On June 17th, 1806, Mustafa Beg, a sepoy with the Madras Infantry in Vellore Fort in Tamil Nadu told his commanders that a revolt was being planned. This allegation was investigated by his superiors, but they did not find any truth to it and he was imprisoned. What Mustafa Beg was betraying was a military revolt against the British in India which happened half a century before the more famous 1857 mutiny.
The Madras Army of the British East India Company came into existence to protect the Company’s commercial interests. They were mostly untrained guards with only some bearing arms. They were combined into battalions with Indian officers commanding local troops and the Madras Army had made a name for itself in the battle of Wandiwash in 1760 and under Clive in the battle of Plassey.
In 1799, in the Battle of Seringapattanam, led by Arthur Wellesley, who later defeated Napolean in the Battle of Waterloo, Tipu Sultan was killed. Tipu Sultan’s two sons were held in British Custody in Vellore Fort, the same fort which was captured by Shivaji in the 17th century during his attacks on the Bijapur possessions.
In November 1805, the British ordered a change in the head dress of the sepoys from the turban to a round hat. Besides this, the British also ordered the removal of beards which had religious significance, face-paintings, and jewelery which had caste significance. Even though the Commander-in-Chief, Sir John Craddock advised the Governor of Madras, Bentick, to cancel the order, he refused. The round hats were synonymous with Christians and the sepoys saw this as an affront to their religion. The sons and retainers of Tipu used this reason to raise the revolt.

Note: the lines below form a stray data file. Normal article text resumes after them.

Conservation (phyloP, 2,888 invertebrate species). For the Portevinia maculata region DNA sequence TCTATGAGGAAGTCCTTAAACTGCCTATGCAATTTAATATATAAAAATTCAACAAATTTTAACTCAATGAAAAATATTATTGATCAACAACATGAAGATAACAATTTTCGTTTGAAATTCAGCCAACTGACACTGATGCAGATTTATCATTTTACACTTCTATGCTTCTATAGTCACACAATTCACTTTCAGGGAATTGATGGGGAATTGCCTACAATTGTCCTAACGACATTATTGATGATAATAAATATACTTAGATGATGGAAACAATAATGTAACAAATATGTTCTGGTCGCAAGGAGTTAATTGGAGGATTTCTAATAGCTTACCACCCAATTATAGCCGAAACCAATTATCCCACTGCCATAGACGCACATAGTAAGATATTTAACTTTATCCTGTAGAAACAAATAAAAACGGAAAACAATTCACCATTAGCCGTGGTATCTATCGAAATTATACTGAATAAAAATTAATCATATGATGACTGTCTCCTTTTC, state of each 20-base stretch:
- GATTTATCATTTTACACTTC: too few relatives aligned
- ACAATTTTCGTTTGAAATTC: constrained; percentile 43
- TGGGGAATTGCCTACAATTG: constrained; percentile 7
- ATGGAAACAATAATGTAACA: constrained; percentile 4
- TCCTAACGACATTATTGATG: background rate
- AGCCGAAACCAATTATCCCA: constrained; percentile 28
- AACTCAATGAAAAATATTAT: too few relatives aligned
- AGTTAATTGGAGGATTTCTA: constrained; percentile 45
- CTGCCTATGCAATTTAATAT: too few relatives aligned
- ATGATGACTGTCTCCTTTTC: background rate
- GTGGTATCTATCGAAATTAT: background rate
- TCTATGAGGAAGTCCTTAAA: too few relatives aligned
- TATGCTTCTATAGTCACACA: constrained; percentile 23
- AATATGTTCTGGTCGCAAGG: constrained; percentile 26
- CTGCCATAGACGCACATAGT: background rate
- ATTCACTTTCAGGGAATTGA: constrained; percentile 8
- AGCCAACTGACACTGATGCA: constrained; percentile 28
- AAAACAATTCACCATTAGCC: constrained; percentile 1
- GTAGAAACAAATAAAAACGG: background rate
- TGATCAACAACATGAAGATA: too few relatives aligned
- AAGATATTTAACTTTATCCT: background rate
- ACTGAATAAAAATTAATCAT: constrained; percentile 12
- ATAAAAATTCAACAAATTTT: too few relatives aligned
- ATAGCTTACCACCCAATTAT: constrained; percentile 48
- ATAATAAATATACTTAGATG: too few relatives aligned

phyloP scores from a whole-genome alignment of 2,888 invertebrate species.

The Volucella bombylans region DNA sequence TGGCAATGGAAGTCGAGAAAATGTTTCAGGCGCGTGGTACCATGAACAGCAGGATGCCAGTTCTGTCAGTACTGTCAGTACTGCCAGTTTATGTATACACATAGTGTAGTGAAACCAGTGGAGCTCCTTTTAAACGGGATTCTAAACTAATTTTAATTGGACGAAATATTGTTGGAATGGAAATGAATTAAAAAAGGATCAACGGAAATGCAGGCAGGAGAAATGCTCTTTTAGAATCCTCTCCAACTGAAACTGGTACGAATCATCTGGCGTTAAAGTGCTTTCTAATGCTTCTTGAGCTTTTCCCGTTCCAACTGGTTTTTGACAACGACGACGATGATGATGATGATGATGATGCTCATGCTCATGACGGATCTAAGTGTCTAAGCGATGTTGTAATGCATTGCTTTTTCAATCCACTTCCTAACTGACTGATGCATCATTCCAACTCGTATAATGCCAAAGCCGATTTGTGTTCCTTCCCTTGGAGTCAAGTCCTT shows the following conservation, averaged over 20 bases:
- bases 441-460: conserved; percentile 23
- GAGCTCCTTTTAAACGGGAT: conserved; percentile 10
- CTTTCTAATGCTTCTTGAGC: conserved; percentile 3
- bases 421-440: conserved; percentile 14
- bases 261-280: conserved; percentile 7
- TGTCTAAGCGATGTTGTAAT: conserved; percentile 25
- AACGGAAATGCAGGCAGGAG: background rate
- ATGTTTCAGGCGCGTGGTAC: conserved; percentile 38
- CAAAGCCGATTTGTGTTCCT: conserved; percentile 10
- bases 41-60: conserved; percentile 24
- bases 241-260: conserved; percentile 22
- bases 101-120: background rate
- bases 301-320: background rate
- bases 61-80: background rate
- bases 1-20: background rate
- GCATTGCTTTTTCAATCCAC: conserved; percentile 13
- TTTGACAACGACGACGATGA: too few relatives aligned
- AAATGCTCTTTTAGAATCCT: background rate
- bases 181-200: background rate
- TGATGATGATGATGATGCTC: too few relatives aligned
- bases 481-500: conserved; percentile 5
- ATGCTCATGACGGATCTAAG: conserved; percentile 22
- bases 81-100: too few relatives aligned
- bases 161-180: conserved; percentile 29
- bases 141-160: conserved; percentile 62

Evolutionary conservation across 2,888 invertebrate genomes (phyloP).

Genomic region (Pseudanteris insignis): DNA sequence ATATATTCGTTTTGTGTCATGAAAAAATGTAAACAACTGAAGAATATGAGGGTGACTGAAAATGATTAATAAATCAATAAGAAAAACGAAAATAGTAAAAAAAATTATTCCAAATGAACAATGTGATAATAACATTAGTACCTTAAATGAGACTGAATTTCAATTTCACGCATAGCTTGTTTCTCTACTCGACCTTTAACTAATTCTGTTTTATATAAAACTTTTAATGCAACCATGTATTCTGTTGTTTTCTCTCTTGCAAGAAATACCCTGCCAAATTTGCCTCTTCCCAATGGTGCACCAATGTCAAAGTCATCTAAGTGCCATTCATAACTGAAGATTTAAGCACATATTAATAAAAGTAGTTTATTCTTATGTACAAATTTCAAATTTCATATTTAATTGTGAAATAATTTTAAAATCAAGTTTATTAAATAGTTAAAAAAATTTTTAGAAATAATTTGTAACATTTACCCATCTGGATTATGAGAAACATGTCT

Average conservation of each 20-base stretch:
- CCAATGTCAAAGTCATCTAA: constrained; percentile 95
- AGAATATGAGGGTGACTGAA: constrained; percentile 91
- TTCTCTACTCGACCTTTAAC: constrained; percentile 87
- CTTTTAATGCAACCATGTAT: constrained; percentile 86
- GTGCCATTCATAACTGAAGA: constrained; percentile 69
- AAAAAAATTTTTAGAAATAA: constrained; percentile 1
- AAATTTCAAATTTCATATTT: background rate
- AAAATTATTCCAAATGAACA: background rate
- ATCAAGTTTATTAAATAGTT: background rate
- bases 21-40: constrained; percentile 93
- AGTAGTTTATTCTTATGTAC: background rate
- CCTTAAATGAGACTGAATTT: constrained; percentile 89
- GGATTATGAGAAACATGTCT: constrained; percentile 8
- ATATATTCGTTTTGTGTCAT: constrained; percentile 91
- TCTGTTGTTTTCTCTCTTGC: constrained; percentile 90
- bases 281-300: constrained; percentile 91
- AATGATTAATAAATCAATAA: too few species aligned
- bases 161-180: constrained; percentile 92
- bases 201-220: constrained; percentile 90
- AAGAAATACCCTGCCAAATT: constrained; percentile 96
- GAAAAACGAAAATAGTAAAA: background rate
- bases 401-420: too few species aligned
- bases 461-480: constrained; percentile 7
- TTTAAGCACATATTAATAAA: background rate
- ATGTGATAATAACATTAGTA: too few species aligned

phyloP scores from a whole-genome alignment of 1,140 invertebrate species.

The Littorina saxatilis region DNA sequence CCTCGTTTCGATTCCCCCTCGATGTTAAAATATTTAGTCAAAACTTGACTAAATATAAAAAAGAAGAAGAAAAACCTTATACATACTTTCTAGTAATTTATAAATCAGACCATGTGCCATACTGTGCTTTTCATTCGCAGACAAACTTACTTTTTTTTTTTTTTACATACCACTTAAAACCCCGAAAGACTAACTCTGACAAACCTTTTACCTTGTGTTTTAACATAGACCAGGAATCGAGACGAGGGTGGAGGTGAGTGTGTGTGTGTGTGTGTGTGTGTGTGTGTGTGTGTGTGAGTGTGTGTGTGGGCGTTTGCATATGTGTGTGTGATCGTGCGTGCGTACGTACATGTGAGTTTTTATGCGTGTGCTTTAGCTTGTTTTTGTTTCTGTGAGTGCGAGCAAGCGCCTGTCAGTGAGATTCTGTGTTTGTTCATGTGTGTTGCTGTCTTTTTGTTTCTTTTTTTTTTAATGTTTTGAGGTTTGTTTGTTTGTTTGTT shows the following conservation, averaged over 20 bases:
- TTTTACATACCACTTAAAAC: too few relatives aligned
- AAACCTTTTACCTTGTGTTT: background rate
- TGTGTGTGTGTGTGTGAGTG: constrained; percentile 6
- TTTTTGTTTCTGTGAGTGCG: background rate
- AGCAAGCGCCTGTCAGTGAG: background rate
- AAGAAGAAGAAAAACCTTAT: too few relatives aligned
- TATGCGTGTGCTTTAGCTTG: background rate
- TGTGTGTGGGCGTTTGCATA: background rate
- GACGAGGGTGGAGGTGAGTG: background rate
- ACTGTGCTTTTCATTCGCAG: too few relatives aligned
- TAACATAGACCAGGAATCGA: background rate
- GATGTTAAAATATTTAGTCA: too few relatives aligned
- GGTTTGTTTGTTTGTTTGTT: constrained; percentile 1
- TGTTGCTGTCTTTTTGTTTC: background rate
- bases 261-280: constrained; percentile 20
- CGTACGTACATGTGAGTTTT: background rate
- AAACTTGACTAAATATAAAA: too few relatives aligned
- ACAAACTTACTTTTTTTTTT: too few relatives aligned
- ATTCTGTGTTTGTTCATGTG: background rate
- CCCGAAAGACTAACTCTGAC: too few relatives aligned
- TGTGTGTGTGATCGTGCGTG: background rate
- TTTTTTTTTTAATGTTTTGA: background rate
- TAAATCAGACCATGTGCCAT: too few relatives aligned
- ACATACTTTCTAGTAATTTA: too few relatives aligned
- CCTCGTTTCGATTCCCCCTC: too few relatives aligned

On July 10th at 3 a.m, the 1500 strong Indian garrison at Vellore broke in revolt. The sepoys massacred officers, the sick in hospitals and fired into European barracks. About a hundred of the three hundred and fifty British on garrison duty were killed and by 10 am, the fort was under Indian control. In the confusion Mustafa Beg escaped from prison. An officer who was outside the fort went to the nearest military post in Arcot for help and the I9th Light Dragoons, commanded by Sir Rollo Gillespie rushed with a relief force.
They blew a hole in the gates with their galloper guns and deployed the cavalry. The massacre of the sick had made the British mad with anger that they spared no one. About 100 sepoys who took refuge in the palace were placed against a wall and blasted with canister shot. John Blakiston, an engineer in the army recalled that he could watch the scene with composure since it was an act of summary justice. According to him, due to the nature of combat in India, civilized conventions of European warfare did not apply. The revolt was quelled and the fort came back under British control.
Following this incident, the British started recruiting sepoys from Bengal, Bihar and the United Provinces. The flogging of soldiers which was common was also abolished. Governor Bentick was recalled and new rules prohibiting the tampering of customs and traditions of the sepoys were issued. Still it led to the incident of 1857, in which the Madras Army did not revolt. Mustafa Beg later reported for duty and was given a monetary reward and a subedar’s pension.
In fact this was not the first revolt. On the eve of Baksar, the Company’s Indian Sepoys refused order and were horribly executed by Hector Munro. Also during the Burmese, Sindh and Punjab wars, sepoys staged mutinies when denied compensation for the loss of caste while serving ‘overseas’.. Still the 1857 mutiny is more famous as the fire set by it, spread to other Lucknow, Kanpur, Meerut, Jhansi, Delhi, Bareilly, Arrah and Jadishpur, while the other mutinies were very localized.